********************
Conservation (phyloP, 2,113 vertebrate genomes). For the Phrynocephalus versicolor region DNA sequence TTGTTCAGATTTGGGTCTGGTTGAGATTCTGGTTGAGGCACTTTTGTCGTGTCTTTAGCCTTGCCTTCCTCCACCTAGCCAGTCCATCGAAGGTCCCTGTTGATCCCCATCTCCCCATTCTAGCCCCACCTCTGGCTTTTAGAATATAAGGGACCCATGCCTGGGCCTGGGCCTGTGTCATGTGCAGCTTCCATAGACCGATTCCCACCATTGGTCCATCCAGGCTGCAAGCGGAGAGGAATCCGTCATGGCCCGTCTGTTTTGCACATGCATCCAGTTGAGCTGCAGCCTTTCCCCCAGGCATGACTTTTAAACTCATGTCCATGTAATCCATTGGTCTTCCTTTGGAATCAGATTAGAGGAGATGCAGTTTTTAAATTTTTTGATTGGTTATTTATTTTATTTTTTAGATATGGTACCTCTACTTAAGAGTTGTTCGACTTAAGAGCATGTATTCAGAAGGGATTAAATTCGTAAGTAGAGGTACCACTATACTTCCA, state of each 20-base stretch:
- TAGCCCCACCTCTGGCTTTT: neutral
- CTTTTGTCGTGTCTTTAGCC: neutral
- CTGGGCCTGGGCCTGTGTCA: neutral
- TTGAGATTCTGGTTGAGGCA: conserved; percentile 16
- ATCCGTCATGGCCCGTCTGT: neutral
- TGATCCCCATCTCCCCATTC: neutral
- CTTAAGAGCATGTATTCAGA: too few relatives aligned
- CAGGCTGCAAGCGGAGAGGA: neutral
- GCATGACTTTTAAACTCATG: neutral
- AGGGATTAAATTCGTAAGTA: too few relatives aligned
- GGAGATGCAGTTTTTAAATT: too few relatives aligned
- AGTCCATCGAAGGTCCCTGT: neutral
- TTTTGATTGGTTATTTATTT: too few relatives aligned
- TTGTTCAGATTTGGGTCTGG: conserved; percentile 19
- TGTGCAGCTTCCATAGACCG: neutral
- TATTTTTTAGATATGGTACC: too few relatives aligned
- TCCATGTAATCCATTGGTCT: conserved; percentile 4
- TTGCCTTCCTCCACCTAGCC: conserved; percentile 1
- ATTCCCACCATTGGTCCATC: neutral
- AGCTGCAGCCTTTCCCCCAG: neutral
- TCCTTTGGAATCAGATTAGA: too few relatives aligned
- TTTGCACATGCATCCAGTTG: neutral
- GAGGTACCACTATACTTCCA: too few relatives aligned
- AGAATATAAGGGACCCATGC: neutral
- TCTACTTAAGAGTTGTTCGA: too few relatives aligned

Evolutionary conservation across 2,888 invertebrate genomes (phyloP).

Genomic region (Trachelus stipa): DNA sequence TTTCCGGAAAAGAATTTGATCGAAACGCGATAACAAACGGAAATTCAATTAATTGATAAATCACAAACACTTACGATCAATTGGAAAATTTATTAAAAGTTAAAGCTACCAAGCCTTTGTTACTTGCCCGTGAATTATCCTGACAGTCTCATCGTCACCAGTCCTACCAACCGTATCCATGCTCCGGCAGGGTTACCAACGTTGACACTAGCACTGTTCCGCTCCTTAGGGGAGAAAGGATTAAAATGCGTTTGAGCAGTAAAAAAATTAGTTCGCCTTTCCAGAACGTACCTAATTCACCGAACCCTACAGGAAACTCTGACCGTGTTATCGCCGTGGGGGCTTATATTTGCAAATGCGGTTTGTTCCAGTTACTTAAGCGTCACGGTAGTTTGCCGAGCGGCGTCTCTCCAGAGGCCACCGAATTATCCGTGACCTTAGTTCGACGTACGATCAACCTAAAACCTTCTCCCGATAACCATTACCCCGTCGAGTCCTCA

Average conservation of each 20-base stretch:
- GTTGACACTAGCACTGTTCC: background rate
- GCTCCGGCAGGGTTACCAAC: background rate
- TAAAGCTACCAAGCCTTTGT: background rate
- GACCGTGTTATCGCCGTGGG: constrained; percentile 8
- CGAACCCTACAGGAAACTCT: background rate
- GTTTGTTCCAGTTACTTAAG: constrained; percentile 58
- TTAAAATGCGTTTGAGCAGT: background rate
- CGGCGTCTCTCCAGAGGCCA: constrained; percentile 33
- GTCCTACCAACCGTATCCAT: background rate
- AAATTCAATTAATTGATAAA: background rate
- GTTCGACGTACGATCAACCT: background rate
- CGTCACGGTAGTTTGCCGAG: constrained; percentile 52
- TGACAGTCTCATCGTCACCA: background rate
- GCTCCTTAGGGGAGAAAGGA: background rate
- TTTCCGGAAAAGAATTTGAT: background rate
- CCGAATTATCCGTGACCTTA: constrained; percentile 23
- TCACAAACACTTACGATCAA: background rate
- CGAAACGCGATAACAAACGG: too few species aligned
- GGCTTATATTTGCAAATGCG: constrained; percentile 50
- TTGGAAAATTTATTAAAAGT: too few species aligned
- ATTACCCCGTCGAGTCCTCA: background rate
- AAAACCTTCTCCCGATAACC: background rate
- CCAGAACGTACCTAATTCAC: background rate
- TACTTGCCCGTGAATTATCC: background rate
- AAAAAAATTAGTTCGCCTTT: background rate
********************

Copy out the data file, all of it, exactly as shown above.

Conservation (phyloP, 2,113 vertebrate genomes). For the Phrynocephalus versicolor region DNA sequence TTGTTCAGATTTGGGTCTGGTTGAGATTCTGGTTGAGGCACTTTTGTCGTGTCTTTAGCCTTGCCTTCCTCCACCTAGCCAGTCCATCGAAGGTCCCTGTTGATCCCCATCTCCCCATTCTAGCCCCACCTCTGGCTTTTAGAATATAAGGGACCCATGCCTGGGCCTGGGCCTGTGTCATGTGCAGCTTCCATAGACCGATTCCCACCATTGGTCCATCCAGGCTGCAAGCGGAGAGGAATCCGTCATGGCCCGTCTGTTTTGCACATGCATCCAGTTGAGCTGCAGCCTTTCCCCCAGGCATGACTTTTAAACTCATGTCCATGTAATCCATTGGTCTTCCTTTGGAATCAGATTAGAGGAGATGCAGTTTTTAAATTTTTTGATTGGTTATTTATTTTATTTTTTAGATATGGTACCTCTACTTAAGAGTTGTTCGACTTAAGAGCATGTATTCAGAAGGGATTAAATTCGTAAGTAGAGGTACCACTATACTTCCA, state of each 20-base stretch:
- TAGCCCCACCTCTGGCTTTT: neutral
- CTTTTGTCGTGTCTTTAGCC: neutral
- CTGGGCCTGGGCCTGTGTCA: neutral
- TTGAGATTCTGGTTGAGGCA: conserved; percentile 16
- ATCCGTCATGGCCCGTCTGT: neutral
- TGATCCCCATCTCCCCATTC: neutral
- CTTAAGAGCATGTATTCAGA: too few relatives aligned
- CAGGCTGCAAGCGGAGAGGA: neutral
- GCATGACTTTTAAACTCATG: neutral
- AGGGATTAAATTCGTAAGTA: too few relatives aligned
- GGAGATGCAGTTTTTAAATT: too few relatives aligned
- AGTCCATCGAAGGTCCCTGT: neutral
- TTTTGATTGGTTATTTATTT: too few relatives aligned
- TTGTTCAGATTTGGGTCTGG: conserved; percentile 19
- TGTGCAGCTTCCATAGACCG: neutral
- TATTTTTTAGATATGGTACC: too few relatives aligned
- TCCATGTAATCCATTGGTCT: conserved; percentile 4
- TTGCCTTCCTCCACCTAGCC: conserved; percentile 1
- ATTCCCACCATTGGTCCATC: neutral
- AGCTGCAGCCTTTCCCCCAG: neutral
- TCCTTTGGAATCAGATTAGA: too few relatives aligned
- TTTGCACATGCATCCAGTTG: neutral
- GAGGTACCACTATACTTCCA: too few relatives aligned
- AGAATATAAGGGACCCATGC: neutral
- TCTACTTAAGAGTTGTTCGA: too few relatives aligned

Evolutionary conservation across 2,888 invertebrate genomes (phyloP).

Genomic region (Trachelus stipa): DNA sequence TTTCCGGAAAAGAATTTGATCGAAACGCGATAACAAACGGAAATTCAATTAATTGATAAATCACAAACACTTACGATCAATTGGAAAATTTATTAAAAGTTAAAGCTACCAAGCCTTTGTTACTTGCCCGTGAATTATCCTGACAGTCTCATCGTCACCAGTCCTACCAACCGTATCCATGCTCCGGCAGGGTTACCAACGTTGACACTAGCACTGTTCCGCTCCTTAGGGGAGAAAGGATTAAAATGCGTTTGAGCAGTAAAAAAATTAGTTCGCCTTTCCAGAACGTACCTAATTCACCGAACCCTACAGGAAACTCTGACCGTGTTATCGCCGTGGGGGCTTATATTTGCAAATGCGGTTTGTTCCAGTTACTTAAGCGTCACGGTAGTTTGCCGAGCGGCGTCTCTCCAGAGGCCACCGAATTATCCGTGACCTTAGTTCGACGTACGATCAACCTAAAACCTTCTCCCGATAACCATTACCCCGTCGAGTCCTCA

Average conservation of each 20-base stretch:
- GTTGACACTAGCACTGTTCC: background rate
- GCTCCGGCAGGGTTACCAAC: background rate
- TAAAGCTACCAAGCCTTTGT: background rate
- GACCGTGTTATCGCCGTGGG: constrained; percentile 8
- CGAACCCTACAGGAAACTCT: background rate
- GTTTGTTCCAGTTACTTAAG: constrained; percentile 58
- TTAAAATGCGTTTGAGCAGT: background rate
- CGGCGTCTCTCCAGAGGCCA: constrained; percentile 33
- GTCCTACCAACCGTATCCAT: background rate
- AAATTCAATTAATTGATAAA: background rate
- GTTCGACGTACGATCAACCT: background rate
- CGTCACGGTAGTTTGCCGAG: constrained; percentile 52
- TGACAGTCTCATCGTCACCA: background rate
- GCTCCTTAGGGGAGAAAGGA: background rate
- TTTCCGGAAAAGAATTTGAT: background rate
- CCGAATTATCCGTGACCTTA: constrained; percentile 23
- TCACAAACACTTACGATCAA: background rate
- CGAAACGCGATAACAAACGG: too few species aligned
- GGCTTATATTTGCAAATGCG: constrained; percentile 50
- TTGGAAAATTTATTAAAAGT: too few species aligned
- ATTACCCCGTCGAGTCCTCA: background rate
- AAAACCTTCTCCCGATAACC: background rate
- CCAGAACGTACCTAATTCAC: background rate
- TACTTGCCCGTGAATTATCC: background rate
- AAAAAAATTAGTTCGCCTTT: background rate